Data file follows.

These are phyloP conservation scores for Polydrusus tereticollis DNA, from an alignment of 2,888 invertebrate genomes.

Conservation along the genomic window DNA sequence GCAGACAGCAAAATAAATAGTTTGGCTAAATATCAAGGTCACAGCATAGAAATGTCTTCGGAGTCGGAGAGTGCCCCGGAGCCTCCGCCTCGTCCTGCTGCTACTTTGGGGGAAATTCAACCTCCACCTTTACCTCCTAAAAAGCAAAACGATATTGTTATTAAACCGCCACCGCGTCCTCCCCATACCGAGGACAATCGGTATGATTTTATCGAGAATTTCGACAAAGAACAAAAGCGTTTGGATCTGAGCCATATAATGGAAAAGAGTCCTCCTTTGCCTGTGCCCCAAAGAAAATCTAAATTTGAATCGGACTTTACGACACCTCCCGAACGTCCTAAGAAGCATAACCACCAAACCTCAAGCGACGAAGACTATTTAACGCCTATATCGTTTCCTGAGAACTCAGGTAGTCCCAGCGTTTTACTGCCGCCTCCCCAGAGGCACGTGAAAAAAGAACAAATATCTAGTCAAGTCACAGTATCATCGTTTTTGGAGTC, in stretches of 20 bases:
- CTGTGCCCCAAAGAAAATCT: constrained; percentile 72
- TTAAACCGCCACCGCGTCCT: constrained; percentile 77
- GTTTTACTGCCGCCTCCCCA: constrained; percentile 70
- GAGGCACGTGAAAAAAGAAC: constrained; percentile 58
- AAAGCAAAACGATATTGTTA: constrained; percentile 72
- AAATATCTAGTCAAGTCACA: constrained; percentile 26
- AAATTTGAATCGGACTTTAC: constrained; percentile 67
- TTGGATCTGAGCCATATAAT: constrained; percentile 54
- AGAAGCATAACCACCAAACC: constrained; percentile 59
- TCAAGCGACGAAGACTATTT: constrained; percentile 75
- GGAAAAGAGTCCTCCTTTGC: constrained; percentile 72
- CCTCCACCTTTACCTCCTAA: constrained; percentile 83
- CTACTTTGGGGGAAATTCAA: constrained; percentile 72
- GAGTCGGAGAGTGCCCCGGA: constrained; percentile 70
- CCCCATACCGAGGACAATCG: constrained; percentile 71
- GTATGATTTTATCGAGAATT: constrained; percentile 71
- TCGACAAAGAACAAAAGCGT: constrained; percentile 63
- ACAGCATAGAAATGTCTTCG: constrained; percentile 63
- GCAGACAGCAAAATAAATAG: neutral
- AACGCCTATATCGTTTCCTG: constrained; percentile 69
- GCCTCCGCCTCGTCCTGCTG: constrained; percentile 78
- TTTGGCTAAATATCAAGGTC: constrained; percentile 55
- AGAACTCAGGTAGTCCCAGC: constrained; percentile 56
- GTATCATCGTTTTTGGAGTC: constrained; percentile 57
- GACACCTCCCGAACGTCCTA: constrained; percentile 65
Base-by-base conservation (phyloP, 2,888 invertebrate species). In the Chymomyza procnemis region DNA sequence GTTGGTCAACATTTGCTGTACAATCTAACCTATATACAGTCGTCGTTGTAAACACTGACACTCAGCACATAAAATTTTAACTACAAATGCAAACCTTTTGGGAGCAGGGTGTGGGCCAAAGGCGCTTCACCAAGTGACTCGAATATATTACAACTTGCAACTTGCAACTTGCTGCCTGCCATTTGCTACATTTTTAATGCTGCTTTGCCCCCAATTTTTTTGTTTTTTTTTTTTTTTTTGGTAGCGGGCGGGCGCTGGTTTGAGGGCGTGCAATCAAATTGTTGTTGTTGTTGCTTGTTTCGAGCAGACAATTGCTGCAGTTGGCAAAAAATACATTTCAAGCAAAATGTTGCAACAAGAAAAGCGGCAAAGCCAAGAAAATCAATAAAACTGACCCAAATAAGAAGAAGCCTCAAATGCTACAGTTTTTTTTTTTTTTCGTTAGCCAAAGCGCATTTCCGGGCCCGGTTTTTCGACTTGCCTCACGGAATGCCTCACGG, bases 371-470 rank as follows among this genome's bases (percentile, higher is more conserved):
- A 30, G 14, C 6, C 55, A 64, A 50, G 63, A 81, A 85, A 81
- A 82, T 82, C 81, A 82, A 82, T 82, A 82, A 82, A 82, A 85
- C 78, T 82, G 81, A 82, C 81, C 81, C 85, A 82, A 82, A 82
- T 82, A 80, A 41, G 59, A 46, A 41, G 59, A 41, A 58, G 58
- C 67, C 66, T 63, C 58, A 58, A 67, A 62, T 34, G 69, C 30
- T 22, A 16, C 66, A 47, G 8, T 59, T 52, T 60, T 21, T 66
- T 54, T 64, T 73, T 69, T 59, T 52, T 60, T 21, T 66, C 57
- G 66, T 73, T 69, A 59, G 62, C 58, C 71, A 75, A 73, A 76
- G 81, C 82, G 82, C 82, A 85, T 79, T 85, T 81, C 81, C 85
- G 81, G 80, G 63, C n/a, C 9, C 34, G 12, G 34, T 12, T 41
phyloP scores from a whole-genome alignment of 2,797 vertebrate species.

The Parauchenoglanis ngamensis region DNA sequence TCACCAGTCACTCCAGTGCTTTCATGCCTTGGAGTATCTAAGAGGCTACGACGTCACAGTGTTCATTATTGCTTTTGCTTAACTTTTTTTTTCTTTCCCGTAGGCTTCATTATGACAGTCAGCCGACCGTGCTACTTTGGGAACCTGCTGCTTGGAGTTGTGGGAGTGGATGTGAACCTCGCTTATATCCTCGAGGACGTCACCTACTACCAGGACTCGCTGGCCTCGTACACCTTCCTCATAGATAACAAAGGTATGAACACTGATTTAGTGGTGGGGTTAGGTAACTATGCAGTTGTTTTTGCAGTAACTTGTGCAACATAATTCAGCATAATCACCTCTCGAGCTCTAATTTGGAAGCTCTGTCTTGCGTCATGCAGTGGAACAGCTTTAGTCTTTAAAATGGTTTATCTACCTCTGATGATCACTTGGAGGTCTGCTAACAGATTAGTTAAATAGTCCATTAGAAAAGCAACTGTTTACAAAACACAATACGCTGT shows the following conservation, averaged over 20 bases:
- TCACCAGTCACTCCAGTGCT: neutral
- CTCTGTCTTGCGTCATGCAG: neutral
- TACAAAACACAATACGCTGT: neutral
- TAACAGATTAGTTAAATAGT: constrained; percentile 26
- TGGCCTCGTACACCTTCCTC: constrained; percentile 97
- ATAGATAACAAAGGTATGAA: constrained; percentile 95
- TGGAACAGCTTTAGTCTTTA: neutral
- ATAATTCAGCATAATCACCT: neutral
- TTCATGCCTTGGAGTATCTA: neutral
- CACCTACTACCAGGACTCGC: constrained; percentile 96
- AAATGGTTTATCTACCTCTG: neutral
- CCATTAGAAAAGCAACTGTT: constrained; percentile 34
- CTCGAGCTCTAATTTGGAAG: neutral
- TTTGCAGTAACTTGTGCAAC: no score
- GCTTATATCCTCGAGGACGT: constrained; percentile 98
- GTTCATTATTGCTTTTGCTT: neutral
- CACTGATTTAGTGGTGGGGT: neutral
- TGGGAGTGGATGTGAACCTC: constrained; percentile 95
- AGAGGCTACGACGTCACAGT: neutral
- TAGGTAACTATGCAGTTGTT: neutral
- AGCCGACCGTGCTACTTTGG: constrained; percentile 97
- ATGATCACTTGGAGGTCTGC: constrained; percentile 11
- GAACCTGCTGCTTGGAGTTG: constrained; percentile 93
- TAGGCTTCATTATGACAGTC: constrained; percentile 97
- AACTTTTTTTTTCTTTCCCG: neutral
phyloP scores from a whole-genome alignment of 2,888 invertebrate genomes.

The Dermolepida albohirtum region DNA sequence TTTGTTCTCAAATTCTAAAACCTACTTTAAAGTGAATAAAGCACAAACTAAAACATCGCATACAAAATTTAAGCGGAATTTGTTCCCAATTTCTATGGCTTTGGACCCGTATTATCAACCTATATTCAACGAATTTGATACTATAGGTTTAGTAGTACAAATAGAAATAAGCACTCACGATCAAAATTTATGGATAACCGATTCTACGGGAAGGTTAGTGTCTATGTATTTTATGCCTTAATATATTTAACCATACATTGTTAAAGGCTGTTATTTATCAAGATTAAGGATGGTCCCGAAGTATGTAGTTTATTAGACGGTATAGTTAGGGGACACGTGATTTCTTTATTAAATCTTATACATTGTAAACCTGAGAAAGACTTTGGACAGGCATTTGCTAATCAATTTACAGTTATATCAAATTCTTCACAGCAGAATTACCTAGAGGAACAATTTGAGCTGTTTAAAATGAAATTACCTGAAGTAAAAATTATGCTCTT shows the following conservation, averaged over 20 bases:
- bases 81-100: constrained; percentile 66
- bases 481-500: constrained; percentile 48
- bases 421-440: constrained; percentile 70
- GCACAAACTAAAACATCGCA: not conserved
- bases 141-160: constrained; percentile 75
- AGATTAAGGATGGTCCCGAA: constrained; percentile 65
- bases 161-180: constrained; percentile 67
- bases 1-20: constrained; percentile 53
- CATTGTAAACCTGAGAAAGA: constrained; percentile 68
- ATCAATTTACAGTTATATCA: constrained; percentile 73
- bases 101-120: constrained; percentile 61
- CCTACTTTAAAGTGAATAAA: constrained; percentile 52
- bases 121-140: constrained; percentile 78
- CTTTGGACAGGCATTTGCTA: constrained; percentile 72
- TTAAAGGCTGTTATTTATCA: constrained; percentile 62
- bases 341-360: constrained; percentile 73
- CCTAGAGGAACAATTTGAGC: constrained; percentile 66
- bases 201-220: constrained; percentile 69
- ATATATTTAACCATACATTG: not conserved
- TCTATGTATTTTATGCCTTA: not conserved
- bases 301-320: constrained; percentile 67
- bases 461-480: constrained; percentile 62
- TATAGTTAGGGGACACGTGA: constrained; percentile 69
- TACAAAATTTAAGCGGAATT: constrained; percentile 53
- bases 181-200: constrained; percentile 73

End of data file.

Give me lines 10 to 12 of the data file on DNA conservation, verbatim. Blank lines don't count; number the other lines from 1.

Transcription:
- TTGGATCTGAGCCATATAAT: constrained; percentile 54
- AGAAGCATAACCACCAAACC: constrained; percentile 59
- TCAAGCGACGAAGACTATTT: constrained; percentile 75